of equipment manufacturers. Obtaining tax credits and determining potential
sites could also be challenges when one has determined to pursue the
Favorable sites exist in many
places whether the high-head (large drop) or low-flow
facilities. However not all property holders actually have access to both
the best site for the plant and the right-of-way from plant to point of
use. However, where combination source/consumer sites exist, they are
begging for use. Micro hydropower plants need some technical experience to
design and construct, and are hardly a do-it-yourself undertaking. The
builder candidate needs to understand federal, state and local regulations.
The federal Public Utility Regulatory Policy Act (PURPA) requires utilities
to help provide interconnections with privately owned powerplants, but no
standards are set at the Federal level for the interface or for protective
equipment at the point of interconnection.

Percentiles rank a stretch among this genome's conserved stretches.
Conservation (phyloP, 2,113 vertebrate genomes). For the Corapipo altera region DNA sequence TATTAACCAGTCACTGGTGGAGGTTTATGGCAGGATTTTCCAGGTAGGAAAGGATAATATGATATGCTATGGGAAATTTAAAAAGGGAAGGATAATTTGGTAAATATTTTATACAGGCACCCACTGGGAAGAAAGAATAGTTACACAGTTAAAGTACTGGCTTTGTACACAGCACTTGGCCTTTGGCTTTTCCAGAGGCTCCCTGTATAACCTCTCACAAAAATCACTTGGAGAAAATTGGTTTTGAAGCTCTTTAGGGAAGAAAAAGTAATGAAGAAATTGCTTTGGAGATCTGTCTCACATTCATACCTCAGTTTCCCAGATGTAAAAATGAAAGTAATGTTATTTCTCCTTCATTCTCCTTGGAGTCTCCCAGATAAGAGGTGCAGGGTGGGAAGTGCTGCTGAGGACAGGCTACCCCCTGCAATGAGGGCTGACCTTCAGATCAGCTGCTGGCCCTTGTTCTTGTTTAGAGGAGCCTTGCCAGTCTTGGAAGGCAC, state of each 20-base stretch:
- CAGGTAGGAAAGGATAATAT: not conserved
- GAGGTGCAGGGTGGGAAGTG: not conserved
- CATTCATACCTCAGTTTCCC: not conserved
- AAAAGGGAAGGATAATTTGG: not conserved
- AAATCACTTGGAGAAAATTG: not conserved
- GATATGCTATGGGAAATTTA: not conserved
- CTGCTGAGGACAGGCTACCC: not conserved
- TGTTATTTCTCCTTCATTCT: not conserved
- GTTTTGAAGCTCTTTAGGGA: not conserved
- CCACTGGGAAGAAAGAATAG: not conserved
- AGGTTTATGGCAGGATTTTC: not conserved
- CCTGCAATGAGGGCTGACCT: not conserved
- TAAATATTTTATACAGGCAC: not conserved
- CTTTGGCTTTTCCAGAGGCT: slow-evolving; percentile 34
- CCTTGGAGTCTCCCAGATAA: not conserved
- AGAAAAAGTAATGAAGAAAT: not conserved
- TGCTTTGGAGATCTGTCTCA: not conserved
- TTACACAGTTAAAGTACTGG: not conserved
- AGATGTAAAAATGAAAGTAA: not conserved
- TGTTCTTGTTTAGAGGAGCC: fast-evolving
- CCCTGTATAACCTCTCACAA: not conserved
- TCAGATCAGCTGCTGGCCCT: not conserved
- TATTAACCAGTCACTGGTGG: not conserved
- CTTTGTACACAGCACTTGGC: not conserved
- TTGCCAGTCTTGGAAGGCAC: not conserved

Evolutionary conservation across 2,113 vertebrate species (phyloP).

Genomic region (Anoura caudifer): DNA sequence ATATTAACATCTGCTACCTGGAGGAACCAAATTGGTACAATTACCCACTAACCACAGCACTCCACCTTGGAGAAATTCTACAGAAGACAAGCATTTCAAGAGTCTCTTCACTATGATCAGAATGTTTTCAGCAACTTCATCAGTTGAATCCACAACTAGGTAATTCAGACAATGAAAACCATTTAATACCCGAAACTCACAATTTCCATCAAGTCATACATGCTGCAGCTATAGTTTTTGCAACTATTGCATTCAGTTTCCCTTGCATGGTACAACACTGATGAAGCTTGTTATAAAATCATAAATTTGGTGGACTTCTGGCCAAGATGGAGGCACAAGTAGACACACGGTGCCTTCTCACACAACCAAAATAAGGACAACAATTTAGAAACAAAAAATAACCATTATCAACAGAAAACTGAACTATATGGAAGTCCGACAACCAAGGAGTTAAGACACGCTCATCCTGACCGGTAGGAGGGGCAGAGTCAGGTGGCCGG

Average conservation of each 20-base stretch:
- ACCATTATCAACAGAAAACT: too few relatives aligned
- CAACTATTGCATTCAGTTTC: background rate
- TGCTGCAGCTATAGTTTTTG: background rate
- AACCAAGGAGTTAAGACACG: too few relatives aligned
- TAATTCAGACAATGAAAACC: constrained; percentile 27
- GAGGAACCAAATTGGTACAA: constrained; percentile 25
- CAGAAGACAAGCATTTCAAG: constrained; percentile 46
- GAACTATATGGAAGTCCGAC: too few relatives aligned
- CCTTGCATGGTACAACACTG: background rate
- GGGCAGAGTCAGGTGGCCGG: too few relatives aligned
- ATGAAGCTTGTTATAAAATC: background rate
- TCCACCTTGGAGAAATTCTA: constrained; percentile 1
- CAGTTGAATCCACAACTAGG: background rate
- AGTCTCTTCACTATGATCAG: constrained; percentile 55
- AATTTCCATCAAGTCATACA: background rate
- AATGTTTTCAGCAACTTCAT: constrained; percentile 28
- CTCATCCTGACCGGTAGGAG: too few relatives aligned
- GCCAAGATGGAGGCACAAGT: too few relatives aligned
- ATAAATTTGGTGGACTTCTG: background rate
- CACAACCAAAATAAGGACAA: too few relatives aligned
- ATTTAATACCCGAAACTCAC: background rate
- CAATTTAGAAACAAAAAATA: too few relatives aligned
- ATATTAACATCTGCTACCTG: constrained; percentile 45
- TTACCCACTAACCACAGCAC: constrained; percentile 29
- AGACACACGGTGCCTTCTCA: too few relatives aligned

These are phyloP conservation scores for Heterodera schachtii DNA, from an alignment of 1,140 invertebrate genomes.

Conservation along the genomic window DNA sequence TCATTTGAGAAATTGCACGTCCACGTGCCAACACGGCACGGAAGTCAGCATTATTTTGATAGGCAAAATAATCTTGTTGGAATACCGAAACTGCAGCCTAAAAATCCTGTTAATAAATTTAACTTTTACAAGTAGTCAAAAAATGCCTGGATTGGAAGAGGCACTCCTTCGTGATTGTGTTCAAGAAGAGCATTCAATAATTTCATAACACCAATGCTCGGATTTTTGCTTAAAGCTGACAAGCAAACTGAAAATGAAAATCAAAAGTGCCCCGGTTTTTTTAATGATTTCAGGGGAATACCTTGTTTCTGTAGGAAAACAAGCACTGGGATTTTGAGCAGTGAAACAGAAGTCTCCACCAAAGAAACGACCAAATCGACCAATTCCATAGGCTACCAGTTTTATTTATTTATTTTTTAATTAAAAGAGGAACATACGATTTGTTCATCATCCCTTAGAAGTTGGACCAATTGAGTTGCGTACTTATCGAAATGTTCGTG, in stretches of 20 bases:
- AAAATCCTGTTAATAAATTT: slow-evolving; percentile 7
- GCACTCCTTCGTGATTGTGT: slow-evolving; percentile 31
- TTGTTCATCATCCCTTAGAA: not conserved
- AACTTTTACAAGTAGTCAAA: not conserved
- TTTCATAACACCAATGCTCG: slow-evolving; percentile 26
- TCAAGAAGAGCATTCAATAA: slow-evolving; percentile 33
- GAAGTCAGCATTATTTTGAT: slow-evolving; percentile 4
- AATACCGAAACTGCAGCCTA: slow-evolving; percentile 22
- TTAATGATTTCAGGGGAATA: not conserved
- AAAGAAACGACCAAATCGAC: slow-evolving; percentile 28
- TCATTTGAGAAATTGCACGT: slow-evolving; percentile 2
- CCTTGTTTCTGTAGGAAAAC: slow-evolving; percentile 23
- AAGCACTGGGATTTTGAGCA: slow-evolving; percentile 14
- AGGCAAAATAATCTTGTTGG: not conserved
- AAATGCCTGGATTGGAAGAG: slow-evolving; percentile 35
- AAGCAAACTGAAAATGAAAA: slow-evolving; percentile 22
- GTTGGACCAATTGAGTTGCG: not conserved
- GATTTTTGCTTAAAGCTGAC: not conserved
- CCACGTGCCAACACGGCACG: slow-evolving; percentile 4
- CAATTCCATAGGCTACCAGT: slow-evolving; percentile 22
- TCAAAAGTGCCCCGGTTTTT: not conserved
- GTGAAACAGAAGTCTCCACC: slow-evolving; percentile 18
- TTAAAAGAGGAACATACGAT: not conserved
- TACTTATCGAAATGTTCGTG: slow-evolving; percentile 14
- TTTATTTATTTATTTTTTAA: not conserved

Lord, show us how to use the free-flowing waters.
Backyard remnants, after a first frost
November 22, 2008 Winterizing
We get ready for winter in a great
number of ways. The following are suggestions with regard to winterizing a
Protecting plants from winter's low
temperatures is important but less so than protecting them from the blasts
of the cold winds. Temperatures generally peak at mid-afternoon and then
decline during the night. The cold frame maintains a more even temperature
throughout the entire twenty-four-hour period. In the autumn, plant those
crops that can withstand colder temperatures. Take indoors such vegetables
as celery or hill them very well. Of course, most tomatoes are sensitive to
cold weather, but tommy toes do quite well in the solar greenhouse even with
some lower temperatures. In almost all cases, the vegetable or herb will
continue to thrive for several cooler months with little but wind protection
from a cold frame.
Cloth crop covers made of cotton or
synthetic fibers are sufficient until the weather gets bitterly cold. Heavy
covers of chopped leaves are sufficient for some of the hardy greens. For
more elaborate protection, a solar greenhouse or a permanent cold frame with
insulated sides and a south-facing glass cover are recommended. At the